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Roast wild sea bass with peas, girolles, mussels and crème fraiche

 

Serves 2:
2 x 200g wild sea bass fillets
200g mussels, live and beards removed
100g girolles, washed in warm water to remove grit
1 shallot
Sprig of thyme
1 glass white wine
450g fresh peas, in their pods
1 tbsp. crème fraiche
1 tbsp chives, chopped
1 lemon

Wild sea bass is one of the finest fish in the ocean, far superior to the farmed version. Its flesh is firm and meaty, and in this recipe, will ensure a satisfying feed. A good fish monger will scale, fillet and pin bone the fish for you.

  1. Pod the peas and blanch in boiling salted water until tender then plunge into ice water to stop the cooking process. Drain and dry on a clean cloth.
  2. Now attend to the mussels. It is important that the beard is removed and the mussels get rinsed in cold water. Slice the shallot finely and sweat in a little butter, add the thyme and the white wine and bring to the boil. This is going to help flavour the sauce. Add the mussels, give a quick stir, and cover the pan with a lid.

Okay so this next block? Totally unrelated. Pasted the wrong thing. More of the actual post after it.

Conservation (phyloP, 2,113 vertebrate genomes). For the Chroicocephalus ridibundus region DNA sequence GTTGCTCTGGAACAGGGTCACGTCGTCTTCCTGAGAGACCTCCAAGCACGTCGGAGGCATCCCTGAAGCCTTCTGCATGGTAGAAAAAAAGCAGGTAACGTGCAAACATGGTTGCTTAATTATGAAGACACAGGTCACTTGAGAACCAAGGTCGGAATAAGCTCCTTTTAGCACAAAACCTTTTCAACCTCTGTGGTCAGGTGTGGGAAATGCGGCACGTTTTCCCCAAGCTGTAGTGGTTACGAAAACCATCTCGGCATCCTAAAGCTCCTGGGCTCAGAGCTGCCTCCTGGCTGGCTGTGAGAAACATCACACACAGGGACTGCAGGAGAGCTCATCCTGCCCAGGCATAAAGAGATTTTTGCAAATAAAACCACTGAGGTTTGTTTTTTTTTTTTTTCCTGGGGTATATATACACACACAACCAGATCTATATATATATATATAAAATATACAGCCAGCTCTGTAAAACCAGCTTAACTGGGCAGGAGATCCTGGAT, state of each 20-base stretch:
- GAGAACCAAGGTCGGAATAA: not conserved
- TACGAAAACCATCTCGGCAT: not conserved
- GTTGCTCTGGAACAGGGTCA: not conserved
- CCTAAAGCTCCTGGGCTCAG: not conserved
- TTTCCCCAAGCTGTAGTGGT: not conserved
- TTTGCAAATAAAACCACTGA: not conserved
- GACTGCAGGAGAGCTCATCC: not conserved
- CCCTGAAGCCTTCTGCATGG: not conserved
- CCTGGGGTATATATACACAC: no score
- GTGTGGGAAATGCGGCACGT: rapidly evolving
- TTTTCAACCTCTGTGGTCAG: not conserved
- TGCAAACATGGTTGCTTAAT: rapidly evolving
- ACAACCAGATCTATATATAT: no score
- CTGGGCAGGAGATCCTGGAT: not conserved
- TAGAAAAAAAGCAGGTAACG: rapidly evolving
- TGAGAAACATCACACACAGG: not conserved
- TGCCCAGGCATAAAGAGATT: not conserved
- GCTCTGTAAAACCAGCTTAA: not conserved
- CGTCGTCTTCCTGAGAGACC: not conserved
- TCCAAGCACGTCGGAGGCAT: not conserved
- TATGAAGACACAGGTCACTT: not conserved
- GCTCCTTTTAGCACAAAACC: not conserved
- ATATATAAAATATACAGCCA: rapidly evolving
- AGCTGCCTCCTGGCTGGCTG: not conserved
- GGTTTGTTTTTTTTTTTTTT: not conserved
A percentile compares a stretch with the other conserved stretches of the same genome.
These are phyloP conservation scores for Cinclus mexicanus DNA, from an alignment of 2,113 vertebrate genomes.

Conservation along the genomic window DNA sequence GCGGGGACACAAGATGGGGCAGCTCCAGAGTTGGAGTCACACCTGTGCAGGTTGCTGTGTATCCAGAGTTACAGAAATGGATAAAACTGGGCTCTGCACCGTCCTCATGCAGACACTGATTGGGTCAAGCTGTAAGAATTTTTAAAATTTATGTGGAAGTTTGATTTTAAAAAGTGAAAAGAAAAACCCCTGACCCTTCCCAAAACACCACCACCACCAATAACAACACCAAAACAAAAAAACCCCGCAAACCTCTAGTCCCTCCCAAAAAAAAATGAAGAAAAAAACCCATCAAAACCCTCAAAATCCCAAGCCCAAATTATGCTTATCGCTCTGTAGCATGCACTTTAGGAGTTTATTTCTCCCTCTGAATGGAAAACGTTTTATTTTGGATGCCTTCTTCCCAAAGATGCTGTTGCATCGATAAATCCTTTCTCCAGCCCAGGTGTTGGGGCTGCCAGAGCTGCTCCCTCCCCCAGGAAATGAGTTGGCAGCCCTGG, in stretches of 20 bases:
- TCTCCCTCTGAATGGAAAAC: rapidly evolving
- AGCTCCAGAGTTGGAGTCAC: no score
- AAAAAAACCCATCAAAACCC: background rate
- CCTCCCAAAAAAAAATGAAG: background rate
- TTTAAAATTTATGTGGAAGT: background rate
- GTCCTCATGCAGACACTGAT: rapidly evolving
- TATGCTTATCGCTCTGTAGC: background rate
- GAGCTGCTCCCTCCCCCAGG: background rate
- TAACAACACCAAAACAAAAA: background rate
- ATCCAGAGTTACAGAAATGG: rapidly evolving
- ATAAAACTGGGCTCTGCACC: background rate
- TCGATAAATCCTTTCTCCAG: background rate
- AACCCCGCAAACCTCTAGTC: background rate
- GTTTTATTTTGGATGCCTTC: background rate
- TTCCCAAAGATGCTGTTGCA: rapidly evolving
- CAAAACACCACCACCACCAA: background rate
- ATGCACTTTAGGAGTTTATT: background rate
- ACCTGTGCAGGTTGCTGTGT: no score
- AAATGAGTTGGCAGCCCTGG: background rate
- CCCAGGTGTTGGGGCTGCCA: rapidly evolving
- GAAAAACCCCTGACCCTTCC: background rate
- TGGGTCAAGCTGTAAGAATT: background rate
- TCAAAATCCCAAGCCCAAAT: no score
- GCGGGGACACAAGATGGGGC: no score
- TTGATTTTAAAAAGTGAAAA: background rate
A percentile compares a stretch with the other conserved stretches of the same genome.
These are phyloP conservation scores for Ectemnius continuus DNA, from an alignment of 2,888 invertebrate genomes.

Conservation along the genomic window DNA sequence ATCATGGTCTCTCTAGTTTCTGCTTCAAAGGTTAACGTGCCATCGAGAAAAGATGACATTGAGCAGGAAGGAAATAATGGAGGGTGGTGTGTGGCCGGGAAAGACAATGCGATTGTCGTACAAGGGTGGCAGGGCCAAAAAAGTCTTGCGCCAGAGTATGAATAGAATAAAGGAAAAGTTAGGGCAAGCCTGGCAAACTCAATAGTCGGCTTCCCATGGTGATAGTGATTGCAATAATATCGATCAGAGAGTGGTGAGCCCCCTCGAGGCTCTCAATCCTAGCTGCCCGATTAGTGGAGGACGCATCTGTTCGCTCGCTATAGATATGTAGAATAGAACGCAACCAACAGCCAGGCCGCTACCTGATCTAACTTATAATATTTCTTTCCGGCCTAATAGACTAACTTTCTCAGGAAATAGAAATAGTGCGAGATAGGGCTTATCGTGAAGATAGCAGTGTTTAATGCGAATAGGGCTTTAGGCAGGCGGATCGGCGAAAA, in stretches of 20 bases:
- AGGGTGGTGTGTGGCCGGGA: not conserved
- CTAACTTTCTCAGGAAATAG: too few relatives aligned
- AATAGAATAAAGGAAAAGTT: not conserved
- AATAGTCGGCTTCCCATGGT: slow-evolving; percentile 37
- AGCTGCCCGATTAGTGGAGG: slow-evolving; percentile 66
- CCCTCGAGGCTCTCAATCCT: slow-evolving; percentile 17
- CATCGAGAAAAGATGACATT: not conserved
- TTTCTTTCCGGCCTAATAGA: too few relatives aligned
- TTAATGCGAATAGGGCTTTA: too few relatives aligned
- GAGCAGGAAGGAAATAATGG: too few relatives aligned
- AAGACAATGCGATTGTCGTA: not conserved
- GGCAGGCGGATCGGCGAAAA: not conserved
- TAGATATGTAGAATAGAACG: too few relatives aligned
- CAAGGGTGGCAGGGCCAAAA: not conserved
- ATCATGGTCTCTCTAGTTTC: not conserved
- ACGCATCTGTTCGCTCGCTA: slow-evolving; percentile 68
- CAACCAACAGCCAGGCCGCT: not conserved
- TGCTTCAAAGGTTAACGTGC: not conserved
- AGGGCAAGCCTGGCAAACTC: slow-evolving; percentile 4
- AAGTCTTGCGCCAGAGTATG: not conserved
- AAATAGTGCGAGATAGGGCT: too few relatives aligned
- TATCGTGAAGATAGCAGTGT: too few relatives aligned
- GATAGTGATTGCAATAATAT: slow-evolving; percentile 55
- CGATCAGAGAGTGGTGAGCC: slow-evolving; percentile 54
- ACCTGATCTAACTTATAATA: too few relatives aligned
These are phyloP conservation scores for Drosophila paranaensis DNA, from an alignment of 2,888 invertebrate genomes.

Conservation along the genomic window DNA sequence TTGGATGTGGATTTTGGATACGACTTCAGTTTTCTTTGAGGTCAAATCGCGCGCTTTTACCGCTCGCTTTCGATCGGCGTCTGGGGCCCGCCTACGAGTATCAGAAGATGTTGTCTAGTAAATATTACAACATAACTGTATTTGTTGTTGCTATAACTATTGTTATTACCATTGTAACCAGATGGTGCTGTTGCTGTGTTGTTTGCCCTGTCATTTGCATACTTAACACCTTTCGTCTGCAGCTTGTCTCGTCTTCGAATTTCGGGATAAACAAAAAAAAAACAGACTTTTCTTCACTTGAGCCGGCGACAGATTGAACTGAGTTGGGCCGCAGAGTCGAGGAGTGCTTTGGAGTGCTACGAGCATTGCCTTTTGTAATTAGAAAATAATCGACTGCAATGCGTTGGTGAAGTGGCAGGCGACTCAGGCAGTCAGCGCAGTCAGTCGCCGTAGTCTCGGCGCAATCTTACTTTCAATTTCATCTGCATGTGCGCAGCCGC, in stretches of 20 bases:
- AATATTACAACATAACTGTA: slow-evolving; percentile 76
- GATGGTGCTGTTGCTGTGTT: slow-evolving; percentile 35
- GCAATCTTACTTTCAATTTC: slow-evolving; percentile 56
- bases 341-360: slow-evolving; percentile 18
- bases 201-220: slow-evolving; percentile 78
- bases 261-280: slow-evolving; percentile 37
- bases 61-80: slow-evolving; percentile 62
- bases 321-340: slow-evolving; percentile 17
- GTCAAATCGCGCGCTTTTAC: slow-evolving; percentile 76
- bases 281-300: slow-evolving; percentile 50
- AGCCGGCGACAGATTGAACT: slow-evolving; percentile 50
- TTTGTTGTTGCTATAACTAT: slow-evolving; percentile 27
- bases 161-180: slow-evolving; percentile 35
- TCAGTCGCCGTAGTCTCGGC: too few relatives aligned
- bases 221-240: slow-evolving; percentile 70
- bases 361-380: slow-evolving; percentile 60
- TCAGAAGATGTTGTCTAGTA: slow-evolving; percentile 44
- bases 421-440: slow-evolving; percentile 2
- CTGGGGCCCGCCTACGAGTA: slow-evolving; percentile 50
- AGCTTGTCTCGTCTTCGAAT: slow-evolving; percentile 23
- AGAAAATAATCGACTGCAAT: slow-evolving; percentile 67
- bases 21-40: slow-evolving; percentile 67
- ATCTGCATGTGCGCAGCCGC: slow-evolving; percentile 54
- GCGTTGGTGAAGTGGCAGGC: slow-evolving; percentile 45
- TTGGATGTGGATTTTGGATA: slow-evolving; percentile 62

3. When all the mussel shells are open, drain into a colander set over a bowl. This cooking liquor is pure nectar and it is imperative you keep it.  Allow a pan through a fine chinois and reduce by half, this will the mussels to cool for a few minutes and carefully remove from the shell. Pass the mussel liquor into intensify the flavour.
  4. Meanwhile, season the fish on both sides and in a hot, non-stick frying pan, fry the sea bass skin side down in oil. After a couple of minutes the skin should be crisp and you can transfer it to the oven to cook through. It shouldn’t take longer than 4 or 5 minutes at 180 degrees.
  5. Gently sweat the girolles in a little butter, toss in the peas, and add the mussel  juice. When boiling, stir in a big spoonful of the crème fraîche, add a squeeze of lemon juice and a tablespoon of chopped chives.
  6. Finally add the cooked mussels to warm through. Don’t boil them though as they will go tough. Serve with a hunk of baguette on the side to mop up your plate.